The clock is ticking. The pressure is on. Your body starts to surge adrenaline through your system, your heart is racing and your breathing increases. But you’re not on the court or the field. You’re sitting at the edge of your couch in your living room, watching your favorite team square off against your arch rivals.
It’s easy to get caught up in the competitive spirit, especially during March Madness. But is competition good for you?
In studies involving students, they have found that competition can positively impact the performance of individuals. The same holds true for competition in the workplace, with sports, and among friends. Research has shown that competition is natural and that feelings of competition can even be generalized towards strangers, not just people we know.
Competitive feelings are natural, says some scientists and psychologists. Getting involved in sports to channel competitive feelings is beneficial, especially in studies done with youth involved in sports. Not to mention the health benefits of being involved with a sport that can also boost one’s self-esteem and camaraderie.
On research done one successful women, winning competitions was a frequently mentioned positive experience. This supports the model that teaching students to be competitive in school will help them with competition later in life.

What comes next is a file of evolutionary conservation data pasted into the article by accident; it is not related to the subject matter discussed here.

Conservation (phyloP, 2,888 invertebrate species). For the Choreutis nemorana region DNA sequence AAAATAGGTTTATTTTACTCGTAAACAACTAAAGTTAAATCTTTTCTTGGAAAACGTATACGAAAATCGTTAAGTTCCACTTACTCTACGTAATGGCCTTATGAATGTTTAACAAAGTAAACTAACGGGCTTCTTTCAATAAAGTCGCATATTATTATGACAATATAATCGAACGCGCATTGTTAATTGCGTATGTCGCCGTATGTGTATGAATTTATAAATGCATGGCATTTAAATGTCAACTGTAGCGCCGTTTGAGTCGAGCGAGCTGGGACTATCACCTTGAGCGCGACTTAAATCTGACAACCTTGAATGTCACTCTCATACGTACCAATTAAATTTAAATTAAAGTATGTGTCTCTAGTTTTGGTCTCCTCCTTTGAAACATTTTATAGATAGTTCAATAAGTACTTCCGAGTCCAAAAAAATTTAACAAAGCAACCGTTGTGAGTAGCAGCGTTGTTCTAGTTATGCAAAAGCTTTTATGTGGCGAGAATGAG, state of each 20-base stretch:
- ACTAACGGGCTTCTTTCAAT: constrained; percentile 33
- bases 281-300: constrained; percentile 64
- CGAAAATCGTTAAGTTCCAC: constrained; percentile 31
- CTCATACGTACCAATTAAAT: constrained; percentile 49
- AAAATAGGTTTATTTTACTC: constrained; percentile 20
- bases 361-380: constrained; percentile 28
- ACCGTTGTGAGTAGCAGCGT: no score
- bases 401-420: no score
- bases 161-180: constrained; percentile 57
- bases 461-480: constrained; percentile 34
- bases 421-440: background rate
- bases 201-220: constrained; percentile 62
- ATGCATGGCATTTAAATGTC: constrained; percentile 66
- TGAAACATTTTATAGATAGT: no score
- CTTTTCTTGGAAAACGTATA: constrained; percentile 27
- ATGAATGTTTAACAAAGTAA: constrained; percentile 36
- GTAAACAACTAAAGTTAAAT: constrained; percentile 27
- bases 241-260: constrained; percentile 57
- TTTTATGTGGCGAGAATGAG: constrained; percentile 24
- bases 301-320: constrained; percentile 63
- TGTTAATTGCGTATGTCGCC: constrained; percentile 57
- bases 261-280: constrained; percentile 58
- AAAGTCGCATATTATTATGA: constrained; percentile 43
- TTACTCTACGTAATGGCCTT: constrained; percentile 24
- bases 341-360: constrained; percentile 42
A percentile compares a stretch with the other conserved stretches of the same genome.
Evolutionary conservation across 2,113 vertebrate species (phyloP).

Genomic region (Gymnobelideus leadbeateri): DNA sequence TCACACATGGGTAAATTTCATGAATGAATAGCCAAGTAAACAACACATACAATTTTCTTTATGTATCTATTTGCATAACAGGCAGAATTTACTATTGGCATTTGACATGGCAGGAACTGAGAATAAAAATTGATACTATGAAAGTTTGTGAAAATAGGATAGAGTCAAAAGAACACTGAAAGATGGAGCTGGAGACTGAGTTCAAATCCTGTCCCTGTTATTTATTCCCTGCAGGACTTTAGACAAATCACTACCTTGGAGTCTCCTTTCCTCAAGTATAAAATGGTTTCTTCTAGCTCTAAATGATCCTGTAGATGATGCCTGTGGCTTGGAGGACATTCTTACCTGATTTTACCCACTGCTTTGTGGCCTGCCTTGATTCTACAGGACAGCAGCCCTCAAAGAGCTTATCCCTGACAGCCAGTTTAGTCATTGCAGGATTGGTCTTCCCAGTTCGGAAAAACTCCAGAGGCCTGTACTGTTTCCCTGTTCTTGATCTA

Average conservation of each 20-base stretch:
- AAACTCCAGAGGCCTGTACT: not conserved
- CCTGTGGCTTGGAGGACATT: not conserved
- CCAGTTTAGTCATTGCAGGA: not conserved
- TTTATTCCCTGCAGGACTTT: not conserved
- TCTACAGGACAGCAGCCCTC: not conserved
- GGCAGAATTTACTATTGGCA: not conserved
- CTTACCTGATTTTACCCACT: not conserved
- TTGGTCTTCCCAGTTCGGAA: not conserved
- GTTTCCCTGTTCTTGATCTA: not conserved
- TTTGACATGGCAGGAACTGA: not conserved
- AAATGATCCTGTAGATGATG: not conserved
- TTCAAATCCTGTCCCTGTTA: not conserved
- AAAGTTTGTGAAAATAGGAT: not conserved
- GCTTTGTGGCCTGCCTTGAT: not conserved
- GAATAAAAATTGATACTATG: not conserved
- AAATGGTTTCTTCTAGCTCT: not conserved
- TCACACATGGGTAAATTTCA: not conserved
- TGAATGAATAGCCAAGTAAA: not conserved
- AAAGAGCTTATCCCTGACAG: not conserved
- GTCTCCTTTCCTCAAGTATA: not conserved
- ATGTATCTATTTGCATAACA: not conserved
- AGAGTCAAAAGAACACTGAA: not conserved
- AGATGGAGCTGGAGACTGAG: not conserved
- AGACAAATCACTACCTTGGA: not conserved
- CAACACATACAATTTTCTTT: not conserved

Competition can generate excitement and interest in a topic, such as the fun of getting together with your friends during game weekends and betting against each other for who’s team will win.
Comparison and our human tendency to compare ourselves to others is at the root of competition. Studies have shown that competition can become negative if one focus exclusively on extrinsic motivational factors or when one will do anything in order to win, thus putting aside other important values and beliefs, like teamwork, honesty, and humility.
Back in the 80’s, studies in the classroom showed that when students worked in small groups, competing against each other, they were less productive than small groups working cooperatively. Even if students routinely win, they can lose interest in activities and put in minimal efforts to beat others, rather than trying to achieve as much as possible.
At the end of the day, the best person to compete against, may be ourselves.
About the Author:
Barbara Lee is a blogger and avid lover of traveling, eating local, and the environment. With a BS in Psychology and previous work experiences ranging from non-profit legal work to managing a restaurant in San Francisco, Barbara enjoys pursuing new experiences and living life while using the most natural and organic means possible. Some of her most memorable life moments include watching little blue penguins return to their nests in Melbourne and snorkeling a rift of melted glacier water between tectonic plates in Iceland. For more posts by Barbara, click here.